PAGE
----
Bob Dylan remade the face of his chosen medium in his own image. How many artists can say that? What he was after was the energy rush of rock 'n' roll, but with lyrics that "[reflected] life in a realistic way," and when he was done with his first great creative outpouring (1962-66), that was exactly what he got (for awhile, anyway). Freewheelin' got the Beatles' attention, and his four-album hot streak (Bringing It All Back Home through John Wesley Harding) got everybody's. Imagine one performer calling the tune and the changes for the entahr "pop" world for as long as a couple of years. The mind boggles.

With each resurgence -- the '74 tour with the Band, Blood On the Tracks, the Rolling Thunder Revue, on up to Time Out of Mind (which sounded to these feedback-scorched ears like just another Daniel Lanois production) -- he's seemed less, um, "relevant," but no matter. His achievement still stands and he can do what he wants. Beyond that: without him, no Uncle Lou, no Neil Young, no Tom Waits, no Leonard Cohen; the inheritors of the role he created do him proud.

Snapshots from memory:

1) Hearing "Lay Lady Lay" on AM radio when I was 12, the first time I'd ever heard a pedal steel guitar (except for the goof one the King Sisters' daddy played on Lawrence Welk).

2) Hearing "If Not For You" when my sister owned New Morning.

3) Hearing "The Times They Are A-Changin'" on the soundtrack to some '60s TV show (Mission: Impossible?). The way that song now evokes a whole era, and remains timely.

4) Having to sing "Blowin' in the Wind" in middle school chorus. The chorus teacher, a long-haired hottie who was married to the gym teacher, felt it necessary to explain the song's lyrical content to us and seemed frustrated when nobody seemed to give a shit. I also remember her having to teach the black chorus kids how to emote when we sang "Oh Happy Day," in much the same manner as the Richard Dreyfus character had to instruct the bass drum kid in Mr. Holland's Opus before he went off and got killed in Vietnam.

5) The Arlo Guthrie and Fairport Convention versions of "Percy's Song."

6) Hearing "Mixed-Up Confusion" (from _1962_!), "Tombstone Blues," "Can You Please Crawl Out Your Window," and "I Wanna Be Your Lover" on Uncle Johnny's mixtape and finally appreciating Bob-as-rockarolla.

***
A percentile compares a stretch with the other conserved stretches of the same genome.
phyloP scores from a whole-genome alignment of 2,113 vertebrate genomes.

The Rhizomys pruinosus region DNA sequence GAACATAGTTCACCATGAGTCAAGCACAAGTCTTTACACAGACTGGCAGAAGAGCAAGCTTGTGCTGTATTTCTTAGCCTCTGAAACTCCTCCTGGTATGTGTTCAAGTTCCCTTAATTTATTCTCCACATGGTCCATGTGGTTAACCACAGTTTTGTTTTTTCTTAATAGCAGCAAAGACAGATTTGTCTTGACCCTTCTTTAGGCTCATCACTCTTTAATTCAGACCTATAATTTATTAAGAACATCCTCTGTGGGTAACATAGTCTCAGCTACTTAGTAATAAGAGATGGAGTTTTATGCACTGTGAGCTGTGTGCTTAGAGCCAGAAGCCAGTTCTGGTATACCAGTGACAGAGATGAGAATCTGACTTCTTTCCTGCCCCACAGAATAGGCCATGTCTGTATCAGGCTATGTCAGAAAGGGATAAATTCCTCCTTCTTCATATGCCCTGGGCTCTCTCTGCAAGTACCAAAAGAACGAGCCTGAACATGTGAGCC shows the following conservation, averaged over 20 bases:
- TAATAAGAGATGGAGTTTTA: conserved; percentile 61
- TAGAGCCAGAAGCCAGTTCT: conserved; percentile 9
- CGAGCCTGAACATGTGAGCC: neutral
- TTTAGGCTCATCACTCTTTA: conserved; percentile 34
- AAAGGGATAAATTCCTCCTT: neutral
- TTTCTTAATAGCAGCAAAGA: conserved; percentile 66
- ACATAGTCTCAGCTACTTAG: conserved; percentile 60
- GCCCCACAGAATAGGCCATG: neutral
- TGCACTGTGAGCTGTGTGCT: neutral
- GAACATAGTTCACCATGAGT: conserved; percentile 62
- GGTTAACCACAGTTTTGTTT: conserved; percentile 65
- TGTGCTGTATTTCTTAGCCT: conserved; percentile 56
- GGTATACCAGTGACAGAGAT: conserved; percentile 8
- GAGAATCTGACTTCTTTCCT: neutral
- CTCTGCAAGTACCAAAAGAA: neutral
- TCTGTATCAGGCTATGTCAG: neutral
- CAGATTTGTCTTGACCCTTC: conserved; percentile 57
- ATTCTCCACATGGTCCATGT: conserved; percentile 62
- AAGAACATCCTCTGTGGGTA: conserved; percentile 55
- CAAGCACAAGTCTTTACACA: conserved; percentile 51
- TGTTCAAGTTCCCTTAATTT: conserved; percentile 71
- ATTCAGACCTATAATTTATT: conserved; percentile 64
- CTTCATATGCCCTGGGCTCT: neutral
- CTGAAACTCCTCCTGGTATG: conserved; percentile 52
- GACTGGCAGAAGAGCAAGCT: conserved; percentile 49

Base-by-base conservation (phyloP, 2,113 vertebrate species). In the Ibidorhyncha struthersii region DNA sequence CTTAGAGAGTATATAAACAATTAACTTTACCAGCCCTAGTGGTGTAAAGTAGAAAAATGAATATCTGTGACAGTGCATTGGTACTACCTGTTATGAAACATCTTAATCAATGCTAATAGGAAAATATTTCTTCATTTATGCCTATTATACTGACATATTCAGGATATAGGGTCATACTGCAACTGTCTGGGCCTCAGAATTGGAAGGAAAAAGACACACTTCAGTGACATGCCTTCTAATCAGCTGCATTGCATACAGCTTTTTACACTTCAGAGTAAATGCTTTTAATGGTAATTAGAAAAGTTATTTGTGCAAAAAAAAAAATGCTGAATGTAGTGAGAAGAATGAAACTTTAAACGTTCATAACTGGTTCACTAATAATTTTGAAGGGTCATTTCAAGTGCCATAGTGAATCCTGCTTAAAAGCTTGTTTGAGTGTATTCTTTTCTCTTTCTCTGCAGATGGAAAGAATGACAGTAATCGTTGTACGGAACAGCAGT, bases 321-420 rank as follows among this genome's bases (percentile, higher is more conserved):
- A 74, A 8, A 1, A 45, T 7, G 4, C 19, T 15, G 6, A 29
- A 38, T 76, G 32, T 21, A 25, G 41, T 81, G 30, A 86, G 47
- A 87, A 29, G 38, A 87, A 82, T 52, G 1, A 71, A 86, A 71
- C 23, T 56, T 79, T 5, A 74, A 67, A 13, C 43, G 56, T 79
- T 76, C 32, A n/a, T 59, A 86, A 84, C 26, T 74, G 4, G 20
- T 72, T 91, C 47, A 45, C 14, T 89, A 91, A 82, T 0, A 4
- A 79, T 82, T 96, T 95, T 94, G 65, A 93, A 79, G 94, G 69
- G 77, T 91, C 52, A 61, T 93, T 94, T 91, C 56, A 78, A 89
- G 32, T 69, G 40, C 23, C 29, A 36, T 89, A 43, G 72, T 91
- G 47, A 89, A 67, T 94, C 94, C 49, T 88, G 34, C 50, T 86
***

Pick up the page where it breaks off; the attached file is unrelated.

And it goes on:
7) Hearing "Most Likely You Go Your Way and I'll Go Mine" off Before the Flood in the store where I worked when it was new and goofing on the way Bob sang "mi-i-ine!" Comparing that version with the Page-era Yardbirds' BBC one now. Bob and the Hawks win out over Jimmy's electric 12-string.

8) Hearing "Like A Rolling Stone" in my living room (as opposed to over a radio) and realizing how important the tambourine part I'd never noticed before is to the record's impact.

9) My favorite Dylan song: "Lay Down Your Weary Tune." I like the way it sounds like a hymn and lyrically connects music and nature. In awe of the majesty.

10) The way "Subterranean Homesick Blues" is the bridge between Chuck Berry and Chuck D.

11) The way I still prefer Van Morrison's Them-era "It's All Over Now, Baby Blue" (and the Chocolate Watch Band's) to Bob's.

12) Playing "Knockin' On Heaven's Door" with Pete Bollinger at my Reserve superintendent's retirement party in Shreveport.

13) Seeing Bob in '79 on the "guess what song I'm playing now?" tour. (A wag commented, "Isn't that all of them?") He was the size of my thumbnail, and I couldn't recognize a single song he played.

14) Hearing Tex Edwards sing "Positively 4th Street" with the Nervebreakers at SXSW in 2009.

15) Reading from a copy of Chronicles, Volume 1 that was in the house where HIO stayed when we were in Houston last year. Apparently Bob jammed with Ornette and Cecil Taylor when he was on the set in Greenwich Village in the early '60s. "Cecil can play normal piano when he wants to," Bob wrote.